She nick-named herself Stork – spreads easy, and her navy school skirt had a shiny iron print on the front. Other times I think she wore jeans; fancy clothes weren't really the point of Pam. We sat together, near the door, in registration and English, and Pam's poems were much better than mine.
Pam came round my house a lot. My Mum let her smoke in the lounge; when she opened a new pack she'd turn one cigarette the other way up and save that one till last.
One day we thought a plum streak would look great in her fringe. 'Should I put that shower cap on,' she said, 'so you don't get dye in my hair?' It took me a while to catch on. The Ouija board played dumb to our questions but Paul did give her his leather and suede.
Pam never got spots, though I washed twice as much. The first time was alright she said; girls who go down the stables break in easy.
'You should come with me,' Pam said one Sunday, 'I'm going down that spiritualist church, people get messages you know.' Then on Friday, 'New Political Party are playing in town, we should go down and see them.' 'They're called New Model Army and it'll get all rough,' I told her. We didn't go, but I wanted to really and wished we had even more when I saw fuck this tour black markered on our favourite bench.
George the greengrocer gave her a job, and sacked his driver when word got out Pam had slapped him when he tried to get his hand down her pants in the delivery van.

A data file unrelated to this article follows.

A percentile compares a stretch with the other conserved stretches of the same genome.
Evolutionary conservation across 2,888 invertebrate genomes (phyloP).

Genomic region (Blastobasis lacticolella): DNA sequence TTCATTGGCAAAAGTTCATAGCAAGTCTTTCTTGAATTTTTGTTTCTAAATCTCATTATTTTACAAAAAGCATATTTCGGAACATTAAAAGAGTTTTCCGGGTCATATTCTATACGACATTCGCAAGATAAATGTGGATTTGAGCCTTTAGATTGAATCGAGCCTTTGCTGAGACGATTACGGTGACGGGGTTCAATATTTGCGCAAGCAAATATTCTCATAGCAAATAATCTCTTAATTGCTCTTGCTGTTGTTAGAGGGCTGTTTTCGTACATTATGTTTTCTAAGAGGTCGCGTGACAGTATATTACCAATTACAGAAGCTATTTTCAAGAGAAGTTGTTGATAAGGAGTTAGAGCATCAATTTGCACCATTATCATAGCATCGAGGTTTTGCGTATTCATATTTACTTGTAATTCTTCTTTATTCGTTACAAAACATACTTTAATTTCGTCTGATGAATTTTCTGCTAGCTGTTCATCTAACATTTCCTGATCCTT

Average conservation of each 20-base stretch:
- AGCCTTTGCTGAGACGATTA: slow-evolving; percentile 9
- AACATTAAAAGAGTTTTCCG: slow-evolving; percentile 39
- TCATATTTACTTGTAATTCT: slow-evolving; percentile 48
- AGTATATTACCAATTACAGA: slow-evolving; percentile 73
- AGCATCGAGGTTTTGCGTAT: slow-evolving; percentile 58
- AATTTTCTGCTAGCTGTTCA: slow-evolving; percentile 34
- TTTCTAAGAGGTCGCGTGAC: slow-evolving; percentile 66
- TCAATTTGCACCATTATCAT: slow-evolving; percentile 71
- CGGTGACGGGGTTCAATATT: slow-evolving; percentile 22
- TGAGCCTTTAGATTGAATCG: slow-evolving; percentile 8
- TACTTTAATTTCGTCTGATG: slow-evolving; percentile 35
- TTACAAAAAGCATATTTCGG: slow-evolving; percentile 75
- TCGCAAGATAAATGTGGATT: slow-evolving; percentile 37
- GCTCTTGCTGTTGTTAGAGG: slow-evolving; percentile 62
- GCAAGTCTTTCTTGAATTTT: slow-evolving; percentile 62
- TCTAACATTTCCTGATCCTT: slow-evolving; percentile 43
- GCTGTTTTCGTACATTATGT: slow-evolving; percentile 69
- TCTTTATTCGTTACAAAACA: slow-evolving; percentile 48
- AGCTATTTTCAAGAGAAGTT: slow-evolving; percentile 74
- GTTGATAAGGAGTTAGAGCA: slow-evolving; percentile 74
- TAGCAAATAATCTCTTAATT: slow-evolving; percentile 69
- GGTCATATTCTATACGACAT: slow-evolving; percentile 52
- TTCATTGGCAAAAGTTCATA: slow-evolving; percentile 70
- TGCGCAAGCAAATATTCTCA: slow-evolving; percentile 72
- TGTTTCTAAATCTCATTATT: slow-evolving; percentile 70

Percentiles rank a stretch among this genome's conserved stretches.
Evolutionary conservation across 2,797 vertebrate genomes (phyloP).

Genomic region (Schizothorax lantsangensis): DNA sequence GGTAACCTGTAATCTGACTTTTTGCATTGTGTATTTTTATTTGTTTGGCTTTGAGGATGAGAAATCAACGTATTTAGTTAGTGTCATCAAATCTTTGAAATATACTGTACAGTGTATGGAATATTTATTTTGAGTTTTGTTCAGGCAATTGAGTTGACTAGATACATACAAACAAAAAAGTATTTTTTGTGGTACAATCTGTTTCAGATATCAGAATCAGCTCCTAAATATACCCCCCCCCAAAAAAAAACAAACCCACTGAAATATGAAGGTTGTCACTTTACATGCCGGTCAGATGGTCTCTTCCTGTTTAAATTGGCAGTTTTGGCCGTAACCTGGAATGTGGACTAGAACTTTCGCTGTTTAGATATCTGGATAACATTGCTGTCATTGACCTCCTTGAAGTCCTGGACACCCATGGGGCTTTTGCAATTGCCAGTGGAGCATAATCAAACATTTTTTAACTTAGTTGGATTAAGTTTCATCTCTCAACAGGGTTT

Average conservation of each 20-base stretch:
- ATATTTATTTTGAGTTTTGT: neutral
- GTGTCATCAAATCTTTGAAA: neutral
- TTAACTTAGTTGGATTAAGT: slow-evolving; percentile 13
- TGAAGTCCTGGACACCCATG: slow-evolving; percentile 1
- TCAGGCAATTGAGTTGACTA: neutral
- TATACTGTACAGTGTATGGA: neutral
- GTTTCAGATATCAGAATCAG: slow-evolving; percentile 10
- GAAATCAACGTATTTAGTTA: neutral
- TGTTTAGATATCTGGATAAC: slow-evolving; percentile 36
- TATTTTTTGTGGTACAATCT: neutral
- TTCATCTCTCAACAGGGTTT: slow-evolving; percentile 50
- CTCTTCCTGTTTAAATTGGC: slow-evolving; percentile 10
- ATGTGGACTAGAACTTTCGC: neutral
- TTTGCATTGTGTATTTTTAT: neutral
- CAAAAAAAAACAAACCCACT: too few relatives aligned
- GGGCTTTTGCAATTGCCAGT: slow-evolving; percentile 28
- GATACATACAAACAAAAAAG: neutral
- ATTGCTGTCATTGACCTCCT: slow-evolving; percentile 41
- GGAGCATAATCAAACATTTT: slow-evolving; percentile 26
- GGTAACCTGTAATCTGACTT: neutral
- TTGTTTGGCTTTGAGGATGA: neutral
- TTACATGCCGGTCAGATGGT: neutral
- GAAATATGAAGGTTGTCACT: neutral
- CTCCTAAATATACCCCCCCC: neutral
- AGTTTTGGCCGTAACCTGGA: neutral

Mrs Jones got married again, and I didn't like to ask Pam if she would call her Mum's new husband her Dad. 'That dentist only wants to brace your teeth to get more money. When you're sixteen that's when you can get your ears pierced and until then you come in when I say.'
Pam packed a lot in before her curfew. Like one night climbing into the derelict haunted house we called The Place. 'I want to live there one day,' she said. While I stayed out later, dressed flash and made-up like we knew what we were doing to stand in pubs with Wendy, and explain to barmen that at fifteen the law states we could go into pubs as long as we didn't buy a drink.
Then with a two finger sign to sixth form we left school. I got a place at the tech on the coast; George gave Pam more hours at his shop.
I must have been eighteen when my Mum called me over to see Pam's picture in the paper. She was wearing her wedding dress. I heard she left the man stood beside her six weeks later.
The last time I saw Pam she was wearing lycra aerobics gear in the library, with her kid in a pushchair. I didn't ask who gave him to her or about her marriage. We just talked the same way like before.